The eraser challenge is making the rounds in middle schools again, and it's leaving kids with serious burns and sometimes permanent scars.

I remember doing the eraser challenge back when I was in middle school. It basically involved taking one of those parallelogram-shaped pink erasers, and then rubbing it across your skin until it started to create a burn. Most of us would drop out the second our skin began to turn red or when we'd first feel the slightest tingle. But now thanks to social media, the trend is making a comeback—and this time, the stakes have been raised.

At East Iredell Middle School in North Carolina, for example, parents were recently warned about the challenge after several students got hurt.

"Parents! Do your children have any burn marks?" began a recent post on the school's Facebook page. "The latest internet challenge is the 'Eraser Challenge.' Kids are rubbing an eraser across their skin while having to do or say something. It's causing serious burns and we've seen several cases of this at EIMS." The school then posted a link to an article from 2015 about a kid who was hospitalized and fighting for his life after he contracted Strep A Toxic Shock from playing the game.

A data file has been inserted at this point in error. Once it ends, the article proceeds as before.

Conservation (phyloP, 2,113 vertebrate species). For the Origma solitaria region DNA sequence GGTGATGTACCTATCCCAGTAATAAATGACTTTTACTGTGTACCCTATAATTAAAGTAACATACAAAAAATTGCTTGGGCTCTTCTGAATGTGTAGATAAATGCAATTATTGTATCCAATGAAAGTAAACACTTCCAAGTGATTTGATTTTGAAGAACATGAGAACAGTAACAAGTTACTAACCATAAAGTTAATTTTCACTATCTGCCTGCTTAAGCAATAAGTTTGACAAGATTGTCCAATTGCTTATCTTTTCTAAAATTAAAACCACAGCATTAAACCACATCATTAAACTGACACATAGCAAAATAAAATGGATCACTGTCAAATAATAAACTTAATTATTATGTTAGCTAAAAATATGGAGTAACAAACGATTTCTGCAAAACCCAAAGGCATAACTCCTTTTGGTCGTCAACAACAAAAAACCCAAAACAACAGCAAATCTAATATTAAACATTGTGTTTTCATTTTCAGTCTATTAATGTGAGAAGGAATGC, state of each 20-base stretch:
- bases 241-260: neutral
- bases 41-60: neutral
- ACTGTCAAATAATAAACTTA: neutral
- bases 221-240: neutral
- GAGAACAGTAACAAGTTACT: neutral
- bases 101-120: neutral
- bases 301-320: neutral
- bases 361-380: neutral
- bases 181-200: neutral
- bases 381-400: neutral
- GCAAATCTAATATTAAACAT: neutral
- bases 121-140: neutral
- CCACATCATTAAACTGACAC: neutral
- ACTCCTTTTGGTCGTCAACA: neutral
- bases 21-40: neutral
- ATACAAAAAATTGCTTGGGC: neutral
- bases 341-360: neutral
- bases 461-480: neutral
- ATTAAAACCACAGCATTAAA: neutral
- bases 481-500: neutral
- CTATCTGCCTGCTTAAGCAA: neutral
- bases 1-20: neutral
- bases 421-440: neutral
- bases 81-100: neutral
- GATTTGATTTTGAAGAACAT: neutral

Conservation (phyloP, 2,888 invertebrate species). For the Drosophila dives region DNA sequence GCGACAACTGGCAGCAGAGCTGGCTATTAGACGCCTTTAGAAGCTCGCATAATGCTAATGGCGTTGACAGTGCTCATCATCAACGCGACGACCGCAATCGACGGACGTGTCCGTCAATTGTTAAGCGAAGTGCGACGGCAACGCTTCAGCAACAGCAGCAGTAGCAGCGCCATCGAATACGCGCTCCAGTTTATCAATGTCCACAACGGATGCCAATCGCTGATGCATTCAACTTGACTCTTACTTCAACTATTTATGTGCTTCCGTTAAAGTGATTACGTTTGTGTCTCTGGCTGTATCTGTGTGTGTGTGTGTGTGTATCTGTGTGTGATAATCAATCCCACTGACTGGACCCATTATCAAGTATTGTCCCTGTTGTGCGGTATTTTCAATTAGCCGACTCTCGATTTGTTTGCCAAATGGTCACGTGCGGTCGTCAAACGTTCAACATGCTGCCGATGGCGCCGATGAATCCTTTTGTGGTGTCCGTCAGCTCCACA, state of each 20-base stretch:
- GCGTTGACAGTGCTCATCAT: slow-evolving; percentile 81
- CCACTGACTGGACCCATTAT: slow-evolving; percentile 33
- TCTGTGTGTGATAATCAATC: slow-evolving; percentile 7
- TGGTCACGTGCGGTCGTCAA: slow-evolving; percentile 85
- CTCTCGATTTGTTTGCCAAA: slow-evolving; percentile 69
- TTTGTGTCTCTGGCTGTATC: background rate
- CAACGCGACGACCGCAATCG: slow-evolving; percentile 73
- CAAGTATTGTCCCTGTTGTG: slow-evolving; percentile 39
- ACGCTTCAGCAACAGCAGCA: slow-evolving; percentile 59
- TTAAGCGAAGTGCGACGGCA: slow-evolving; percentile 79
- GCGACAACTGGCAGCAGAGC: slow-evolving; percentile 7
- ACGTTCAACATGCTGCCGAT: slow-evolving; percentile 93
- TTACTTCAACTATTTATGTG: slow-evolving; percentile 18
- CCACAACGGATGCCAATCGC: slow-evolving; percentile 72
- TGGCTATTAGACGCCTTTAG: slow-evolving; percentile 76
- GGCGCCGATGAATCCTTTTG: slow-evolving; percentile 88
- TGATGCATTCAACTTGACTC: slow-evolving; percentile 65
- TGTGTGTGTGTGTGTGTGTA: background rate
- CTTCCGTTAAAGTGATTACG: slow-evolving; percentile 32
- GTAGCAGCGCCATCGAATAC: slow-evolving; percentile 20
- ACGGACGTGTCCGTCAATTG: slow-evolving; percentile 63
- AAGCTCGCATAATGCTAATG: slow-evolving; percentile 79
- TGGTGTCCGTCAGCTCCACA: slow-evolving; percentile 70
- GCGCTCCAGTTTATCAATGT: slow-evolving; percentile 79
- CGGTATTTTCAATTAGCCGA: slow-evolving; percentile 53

Yikes! "This is serious," wrote one parent in the post's comment section. "These kids do not realize what they are doing to themselves."

"They also use salt and hold an ice cube over it," added another. "Caught my kid and his buddy doing it."

And from a third: "I still have a scar. I'm 65 years old did this back in the 60s lol."

On the one hand, it's easy to write these types of challenges off as passing fads, and chalk the popularity of them up to kids being kids. But on the other, this type of stuff is more dangerous now than it was when we were in grade school since our kids are trying to one-up each other not just in the hallways and cafeteria, but also online.

Bottom line: Be aware, talk to your kids, remind them they can get hurt, and then keep sharing what you know with other parents.

Hollee Actman Becker is a freelance writer, blogger, and mom of two who writes about parenting and pop culture. Check out her website for more, and then follow her on Instagram and Twitter.